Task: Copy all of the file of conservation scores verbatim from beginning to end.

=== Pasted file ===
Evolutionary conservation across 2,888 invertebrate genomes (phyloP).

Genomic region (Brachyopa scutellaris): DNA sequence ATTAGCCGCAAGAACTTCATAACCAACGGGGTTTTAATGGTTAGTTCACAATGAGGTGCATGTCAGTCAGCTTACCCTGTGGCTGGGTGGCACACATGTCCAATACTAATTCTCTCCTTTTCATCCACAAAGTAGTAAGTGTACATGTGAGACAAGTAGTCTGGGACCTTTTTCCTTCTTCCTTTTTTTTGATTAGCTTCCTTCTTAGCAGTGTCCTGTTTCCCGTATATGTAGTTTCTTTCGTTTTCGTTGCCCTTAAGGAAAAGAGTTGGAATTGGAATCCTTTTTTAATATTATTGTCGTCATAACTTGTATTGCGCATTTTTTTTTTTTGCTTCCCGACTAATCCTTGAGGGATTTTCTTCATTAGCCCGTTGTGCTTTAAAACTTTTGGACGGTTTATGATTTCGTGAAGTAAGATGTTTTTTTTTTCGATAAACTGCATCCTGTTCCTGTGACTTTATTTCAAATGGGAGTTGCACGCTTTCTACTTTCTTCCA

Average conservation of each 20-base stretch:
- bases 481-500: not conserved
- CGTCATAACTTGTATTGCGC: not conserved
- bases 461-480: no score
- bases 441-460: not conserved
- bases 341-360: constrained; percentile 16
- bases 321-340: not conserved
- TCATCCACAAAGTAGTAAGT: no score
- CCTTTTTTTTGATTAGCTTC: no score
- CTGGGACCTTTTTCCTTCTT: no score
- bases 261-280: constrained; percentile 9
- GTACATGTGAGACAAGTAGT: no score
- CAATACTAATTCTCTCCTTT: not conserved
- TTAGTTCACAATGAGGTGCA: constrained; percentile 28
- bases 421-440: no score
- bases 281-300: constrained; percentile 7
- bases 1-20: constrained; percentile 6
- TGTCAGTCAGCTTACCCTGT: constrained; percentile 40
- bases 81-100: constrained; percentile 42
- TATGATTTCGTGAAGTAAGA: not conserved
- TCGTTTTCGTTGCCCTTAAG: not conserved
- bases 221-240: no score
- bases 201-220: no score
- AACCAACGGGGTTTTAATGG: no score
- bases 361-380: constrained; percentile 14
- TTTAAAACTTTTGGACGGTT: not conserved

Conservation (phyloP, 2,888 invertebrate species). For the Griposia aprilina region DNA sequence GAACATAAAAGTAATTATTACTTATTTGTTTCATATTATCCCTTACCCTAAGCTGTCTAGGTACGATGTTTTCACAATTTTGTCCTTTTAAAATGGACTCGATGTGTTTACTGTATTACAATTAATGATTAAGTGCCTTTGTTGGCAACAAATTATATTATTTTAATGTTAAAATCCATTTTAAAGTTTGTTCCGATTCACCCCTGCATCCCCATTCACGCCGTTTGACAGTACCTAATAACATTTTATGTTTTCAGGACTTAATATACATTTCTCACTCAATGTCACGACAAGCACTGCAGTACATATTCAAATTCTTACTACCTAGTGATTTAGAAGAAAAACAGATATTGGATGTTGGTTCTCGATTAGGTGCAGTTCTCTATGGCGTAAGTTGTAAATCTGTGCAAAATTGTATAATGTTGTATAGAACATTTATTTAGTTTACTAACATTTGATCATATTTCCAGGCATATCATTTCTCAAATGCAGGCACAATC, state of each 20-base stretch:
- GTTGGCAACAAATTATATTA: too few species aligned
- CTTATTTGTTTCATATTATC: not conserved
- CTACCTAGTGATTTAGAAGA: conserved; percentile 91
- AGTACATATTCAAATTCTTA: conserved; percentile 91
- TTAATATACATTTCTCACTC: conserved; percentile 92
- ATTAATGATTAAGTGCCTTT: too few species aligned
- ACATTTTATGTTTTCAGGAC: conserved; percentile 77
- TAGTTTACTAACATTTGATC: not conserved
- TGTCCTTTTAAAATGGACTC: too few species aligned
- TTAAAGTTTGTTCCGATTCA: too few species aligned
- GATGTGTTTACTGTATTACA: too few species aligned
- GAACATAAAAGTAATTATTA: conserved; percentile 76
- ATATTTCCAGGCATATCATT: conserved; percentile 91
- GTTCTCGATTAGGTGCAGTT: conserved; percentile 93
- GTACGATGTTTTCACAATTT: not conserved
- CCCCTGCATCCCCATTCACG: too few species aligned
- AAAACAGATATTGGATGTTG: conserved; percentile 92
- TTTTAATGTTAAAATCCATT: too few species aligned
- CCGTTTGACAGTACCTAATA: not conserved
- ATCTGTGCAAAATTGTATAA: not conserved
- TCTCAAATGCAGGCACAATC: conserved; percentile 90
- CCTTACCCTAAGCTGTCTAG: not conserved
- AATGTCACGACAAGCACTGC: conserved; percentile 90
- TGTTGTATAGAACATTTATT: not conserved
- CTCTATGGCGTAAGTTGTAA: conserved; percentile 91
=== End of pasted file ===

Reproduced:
Evolutionary conservation across 2,888 invertebrate genomes (phyloP).

Genomic region (Brachyopa scutellaris): DNA sequence ATTAGCCGCAAGAACTTCATAACCAACGGGGTTTTAATGGTTAGTTCACAATGAGGTGCATGTCAGTCAGCTTACCCTGTGGCTGGGTGGCACACATGTCCAATACTAATTCTCTCCTTTTCATCCACAAAGTAGTAAGTGTACATGTGAGACAAGTAGTCTGGGACCTTTTTCCTTCTTCCTTTTTTTTGATTAGCTTCCTTCTTAGCAGTGTCCTGTTTCCCGTATATGTAGTTTCTTTCGTTTTCGTTGCCCTTAAGGAAAAGAGTTGGAATTGGAATCCTTTTTTAATATTATTGTCGTCATAACTTGTATTGCGCATTTTTTTTTTTTGCTTCCCGACTAATCCTTGAGGGATTTTCTTCATTAGCCCGTTGTGCTTTAAAACTTTTGGACGGTTTATGATTTCGTGAAGTAAGATGTTTTTTTTTTCGATAAACTGCATCCTGTTCCTGTGACTTTATTTCAAATGGGAGTTGCACGCTTTCTACTTTCTTCCA

Average conservation of each 20-base stretch:
- bases 481-500: not conserved
- CGTCATAACTTGTATTGCGC: not conserved
- bases 461-480: no score
- bases 441-460: not conserved
- bases 341-360: constrained; percentile 16
- bases 321-340: not conserved
- TCATCCACAAAGTAGTAAGT: no score
- CCTTTTTTTTGATTAGCTTC: no score
- CTGGGACCTTTTTCCTTCTT: no score
- bases 261-280: constrained; percentile 9
- GTACATGTGAGACAAGTAGT: no score
- CAATACTAATTCTCTCCTTT: not conserved
- TTAGTTCACAATGAGGTGCA: constrained; percentile 28
- bases 421-440: no score
- bases 281-300: constrained; percentile 7
- bases 1-20: constrained; percentile 6
- TGTCAGTCAGCTTACCCTGT: constrained; percentile 40
- bases 81-100: constrained; percentile 42
- TATGATTTCGTGAAGTAAGA: not conserved
- TCGTTTTCGTTGCCCTTAAG: not conserved
- bases 221-240: no score
- bases 201-220: no score
- AACCAACGGGGTTTTAATGG: no score
- bases 361-380: constrained; percentile 14
- TTTAAAACTTTTGGACGGTT: not conserved

Conservation (phyloP, 2,888 invertebrate species). For the Griposia aprilina region DNA sequence GAACATAAAAGTAATTATTACTTATTTGTTTCATATTATCCCTTACCCTAAGCTGTCTAGGTACGATGTTTTCACAATTTTGTCCTTTTAAAATGGACTCGATGTGTTTACTGTATTACAATTAATGATTAAGTGCCTTTGTTGGCAACAAATTATATTATTTTAATGTTAAAATCCATTTTAAAGTTTGTTCCGATTCACCCCTGCATCCCCATTCACGCCGTTTGACAGTACCTAATAACATTTTATGTTTTCAGGACTTAATATACATTTCTCACTCAATGTCACGACAAGCACTGCAGTACATATTCAAATTCTTACTACCTAGTGATTTAGAAGAAAAACAGATATTGGATGTTGGTTCTCGATTAGGTGCAGTTCTCTATGGCGTAAGTTGTAAATCTGTGCAAAATTGTATAATGTTGTATAGAACATTTATTTAGTTTACTAACATTTGATCATATTTCCAGGCATATCATTTCTCAAATGCAGGCACAATC, state of each 20-base stretch:
- GTTGGCAACAAATTATATTA: too few species aligned
- CTTATTTGTTTCATATTATC: not conserved
- CTACCTAGTGATTTAGAAGA: conserved; percentile 91
- AGTACATATTCAAATTCTTA: conserved; percentile 91
- TTAATATACATTTCTCACTC: conserved; percentile 92
- ATTAATGATTAAGTGCCTTT: too few species aligned
- ACATTTTATGTTTTCAGGAC: conserved; percentile 77
- TAGTTTACTAACATTTGATC: not conserved
- TGTCCTTTTAAAATGGACTC: too few species aligned
- TTAAAGTTTGTTCCGATTCA: too few species aligned
- GATGTGTTTACTGTATTACA: too few species aligned
- GAACATAAAAGTAATTATTA: conserved; percentile 76
- ATATTTCCAGGCATATCATT: conserved; percentile 91
- GTTCTCGATTAGGTGCAGTT: conserved; percentile 93
- GTACGATGTTTTCACAATTT: not conserved
- CCCCTGCATCCCCATTCACG: too few species aligned
- AAAACAGATATTGGATGTTG: conserved; percentile 92
- TTTTAATGTTAAAATCCATT: too few species aligned
- CCGTTTGACAGTACCTAATA: not conserved
- ATCTGTGCAAAATTGTATAA: not conserved
- TCTCAAATGCAGGCACAATC: conserved; percentile 90
- CCTTACCCTAAGCTGTCTAG: not conserved
- AATGTCACGACAAGCACTGC: conserved; percentile 90
- TGTTGTATAGAACATTTATT: not conserved
- CTCTATGGCGTAAGTTGTAA: conserved; percentile 91